March into FUN!!

Developmental Music Therapy Group

We have had a fun time during our developmental music therapy groups this busy month of March. We learned how to wait in line to jump over rainbows while we cheered on our friends. We held onto our rainbows as we sang, danced, and followed directions in the context of a song. Mr. Frog helped us work on lip closure, and one finger isolation as we sang and he made everyone laugh and giggle. We also had a fun time playing our tambourines as we did a fun Irish jig. Our little train allowed us to learn how to push the button to hear the music then push the train to a friend. It’s so hard to learn how to share at the age 2! My little ones did such a great job we had time for parachute play!! We sang “one little, two little, three little shamrocks….bouncing up and down. They learned how to shake softly as we sang part one and quickly as we sang bouncing up and down. The kids were quick to find the lucky shamrocks and race back to the parachute to do it all over again!!

We followed it up by making rainbow soup!! Each child received an object representing one color and waited patiently for their color to be sung. Once they heard their color they transitioned from mom to the big pot where they were able to stir the pot. I was so proud of my kiddos for being great listeners while also being so brave to come up to the front of the room. They did a fabulous job!!! We rounded off our fun time with a short yet sweet little book called, “You are my sunshine” for a little rocking and snuggle time with mom and dad. For those brave enough to reach into the sensory bin, they were rewarded with playing with the Leprechaun’s loot!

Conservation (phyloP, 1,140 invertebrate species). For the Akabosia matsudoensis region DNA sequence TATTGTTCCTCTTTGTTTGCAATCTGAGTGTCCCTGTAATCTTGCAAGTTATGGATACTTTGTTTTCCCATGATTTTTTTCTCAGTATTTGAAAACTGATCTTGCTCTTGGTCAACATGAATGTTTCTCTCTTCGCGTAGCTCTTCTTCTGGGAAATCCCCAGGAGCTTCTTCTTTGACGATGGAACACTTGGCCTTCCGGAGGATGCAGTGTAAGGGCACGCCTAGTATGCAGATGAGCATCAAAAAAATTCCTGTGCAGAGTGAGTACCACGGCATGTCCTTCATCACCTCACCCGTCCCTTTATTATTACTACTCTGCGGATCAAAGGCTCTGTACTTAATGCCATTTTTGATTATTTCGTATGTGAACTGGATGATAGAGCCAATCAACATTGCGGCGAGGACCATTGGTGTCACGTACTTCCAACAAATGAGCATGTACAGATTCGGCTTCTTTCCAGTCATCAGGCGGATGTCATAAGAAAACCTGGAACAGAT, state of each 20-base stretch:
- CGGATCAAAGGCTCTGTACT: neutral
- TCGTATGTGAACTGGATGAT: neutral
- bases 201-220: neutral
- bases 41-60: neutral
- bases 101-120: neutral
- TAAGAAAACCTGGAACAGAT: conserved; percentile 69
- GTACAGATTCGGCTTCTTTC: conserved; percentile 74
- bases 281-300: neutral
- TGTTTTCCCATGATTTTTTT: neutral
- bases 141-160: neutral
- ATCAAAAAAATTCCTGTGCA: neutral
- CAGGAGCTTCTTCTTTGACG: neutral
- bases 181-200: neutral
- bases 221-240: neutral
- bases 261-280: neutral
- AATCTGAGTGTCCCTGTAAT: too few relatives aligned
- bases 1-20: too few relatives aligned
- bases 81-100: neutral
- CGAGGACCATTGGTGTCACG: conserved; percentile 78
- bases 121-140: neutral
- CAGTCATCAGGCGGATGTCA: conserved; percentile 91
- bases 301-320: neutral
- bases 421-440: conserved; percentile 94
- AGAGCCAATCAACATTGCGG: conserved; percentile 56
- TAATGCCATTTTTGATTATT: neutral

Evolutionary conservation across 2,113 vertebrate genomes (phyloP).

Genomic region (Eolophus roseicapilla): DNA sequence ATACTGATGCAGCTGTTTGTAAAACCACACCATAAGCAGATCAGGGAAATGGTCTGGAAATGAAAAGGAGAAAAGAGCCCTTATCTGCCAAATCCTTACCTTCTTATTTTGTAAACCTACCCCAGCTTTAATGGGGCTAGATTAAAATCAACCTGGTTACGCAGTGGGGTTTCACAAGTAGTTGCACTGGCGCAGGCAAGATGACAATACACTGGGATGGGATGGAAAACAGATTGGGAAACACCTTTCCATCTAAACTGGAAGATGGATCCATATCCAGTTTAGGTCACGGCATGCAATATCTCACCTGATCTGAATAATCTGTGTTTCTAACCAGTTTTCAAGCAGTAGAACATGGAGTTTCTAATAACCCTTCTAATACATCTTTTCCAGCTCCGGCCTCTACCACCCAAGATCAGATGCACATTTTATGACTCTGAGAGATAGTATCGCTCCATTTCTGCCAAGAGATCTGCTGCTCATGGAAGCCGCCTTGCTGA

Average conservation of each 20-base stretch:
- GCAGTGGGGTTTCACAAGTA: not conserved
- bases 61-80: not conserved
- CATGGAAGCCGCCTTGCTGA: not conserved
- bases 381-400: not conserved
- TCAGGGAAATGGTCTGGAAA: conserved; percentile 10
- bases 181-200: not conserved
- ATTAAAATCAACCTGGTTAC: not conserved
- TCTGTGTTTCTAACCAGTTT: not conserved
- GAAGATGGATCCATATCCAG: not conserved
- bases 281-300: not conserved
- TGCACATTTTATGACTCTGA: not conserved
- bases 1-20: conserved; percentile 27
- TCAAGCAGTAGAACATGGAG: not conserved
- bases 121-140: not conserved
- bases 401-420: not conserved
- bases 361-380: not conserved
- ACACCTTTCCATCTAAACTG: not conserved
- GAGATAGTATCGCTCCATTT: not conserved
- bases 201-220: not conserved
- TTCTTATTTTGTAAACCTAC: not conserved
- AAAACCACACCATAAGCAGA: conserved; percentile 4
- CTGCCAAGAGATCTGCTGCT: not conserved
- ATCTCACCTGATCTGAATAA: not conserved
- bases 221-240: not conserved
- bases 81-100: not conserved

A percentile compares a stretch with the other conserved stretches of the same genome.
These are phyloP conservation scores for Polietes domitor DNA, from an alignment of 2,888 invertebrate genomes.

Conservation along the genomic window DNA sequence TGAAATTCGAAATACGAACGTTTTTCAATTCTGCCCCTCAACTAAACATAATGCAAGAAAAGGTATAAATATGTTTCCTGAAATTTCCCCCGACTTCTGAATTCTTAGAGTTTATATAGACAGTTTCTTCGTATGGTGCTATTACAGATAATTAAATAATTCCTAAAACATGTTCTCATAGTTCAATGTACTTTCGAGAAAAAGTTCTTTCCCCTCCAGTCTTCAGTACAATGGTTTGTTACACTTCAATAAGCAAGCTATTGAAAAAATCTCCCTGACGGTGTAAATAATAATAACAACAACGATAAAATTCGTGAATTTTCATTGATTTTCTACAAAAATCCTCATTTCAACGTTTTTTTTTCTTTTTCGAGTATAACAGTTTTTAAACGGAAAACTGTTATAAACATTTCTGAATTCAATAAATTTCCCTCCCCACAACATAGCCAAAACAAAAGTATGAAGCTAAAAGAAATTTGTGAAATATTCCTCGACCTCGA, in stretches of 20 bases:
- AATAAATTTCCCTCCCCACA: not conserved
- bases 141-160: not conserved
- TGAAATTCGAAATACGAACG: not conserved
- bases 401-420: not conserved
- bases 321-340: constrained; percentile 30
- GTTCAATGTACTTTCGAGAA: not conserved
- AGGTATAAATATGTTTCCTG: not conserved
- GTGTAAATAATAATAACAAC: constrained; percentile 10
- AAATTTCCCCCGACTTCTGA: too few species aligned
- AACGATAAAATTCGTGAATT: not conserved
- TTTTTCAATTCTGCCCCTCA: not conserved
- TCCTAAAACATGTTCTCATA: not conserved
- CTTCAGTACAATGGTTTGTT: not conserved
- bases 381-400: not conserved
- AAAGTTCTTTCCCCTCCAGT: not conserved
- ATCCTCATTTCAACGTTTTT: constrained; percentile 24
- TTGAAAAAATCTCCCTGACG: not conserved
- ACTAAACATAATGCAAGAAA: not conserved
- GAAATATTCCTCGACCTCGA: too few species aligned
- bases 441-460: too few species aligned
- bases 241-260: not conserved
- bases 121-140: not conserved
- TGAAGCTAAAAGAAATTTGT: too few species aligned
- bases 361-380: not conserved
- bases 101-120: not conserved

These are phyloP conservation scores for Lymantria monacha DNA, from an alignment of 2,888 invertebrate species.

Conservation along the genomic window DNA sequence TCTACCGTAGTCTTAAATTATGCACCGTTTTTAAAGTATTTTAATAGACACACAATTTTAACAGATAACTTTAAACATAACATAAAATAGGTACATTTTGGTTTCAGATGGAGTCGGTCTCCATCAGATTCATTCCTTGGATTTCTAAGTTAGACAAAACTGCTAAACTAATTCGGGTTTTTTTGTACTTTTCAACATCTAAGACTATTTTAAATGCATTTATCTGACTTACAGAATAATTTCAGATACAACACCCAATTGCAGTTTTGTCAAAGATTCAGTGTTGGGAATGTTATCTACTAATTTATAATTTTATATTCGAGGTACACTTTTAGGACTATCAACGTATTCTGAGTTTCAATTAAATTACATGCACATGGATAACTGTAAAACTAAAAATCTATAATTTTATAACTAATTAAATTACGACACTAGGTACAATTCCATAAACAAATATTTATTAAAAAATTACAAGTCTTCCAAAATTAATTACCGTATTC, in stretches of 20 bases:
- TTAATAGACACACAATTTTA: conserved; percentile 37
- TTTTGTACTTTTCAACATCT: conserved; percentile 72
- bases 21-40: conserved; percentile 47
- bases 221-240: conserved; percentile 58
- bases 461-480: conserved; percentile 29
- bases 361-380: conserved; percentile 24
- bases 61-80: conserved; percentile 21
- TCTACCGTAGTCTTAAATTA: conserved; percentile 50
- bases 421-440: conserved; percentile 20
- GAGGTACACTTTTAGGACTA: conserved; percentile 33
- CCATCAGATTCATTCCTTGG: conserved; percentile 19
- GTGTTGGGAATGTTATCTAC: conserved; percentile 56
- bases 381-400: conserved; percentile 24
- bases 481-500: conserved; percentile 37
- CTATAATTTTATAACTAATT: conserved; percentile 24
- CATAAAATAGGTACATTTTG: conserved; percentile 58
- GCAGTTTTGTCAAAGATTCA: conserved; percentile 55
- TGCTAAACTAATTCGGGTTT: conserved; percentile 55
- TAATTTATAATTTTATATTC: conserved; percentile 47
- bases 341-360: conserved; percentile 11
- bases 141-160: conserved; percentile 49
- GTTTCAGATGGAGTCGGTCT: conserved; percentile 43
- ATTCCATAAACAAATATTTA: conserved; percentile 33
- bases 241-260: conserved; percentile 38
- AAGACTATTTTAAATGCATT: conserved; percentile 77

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As I was teaching a violin lesson yesterday, I said to my student, “learning to read music is just like learning to read words…”. This statement reminded me of the little books that are today’s Friday Favorite. I love to use singable little books with children, siblings, and families. Little books can be part of your sessions even for children as young as 1.5-2 yrs of age. I would not suggest using little books for a group of 10 toddlers, but in sibling or family sessions, little books work just fine.

What the child will get out of using a little book in a music therapy session will be different by age group, of course. It is important to make your goal appropriate for your client’s development. Here are some of the goals that you can address with Little Books:

Big vs. Little Letters – learning the rule…

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Musical Interactions In The Home: Why?

 mom and child playing music

This blog segment is going to touch base on why and how we as parents should engage in musical interactions at home and with our children.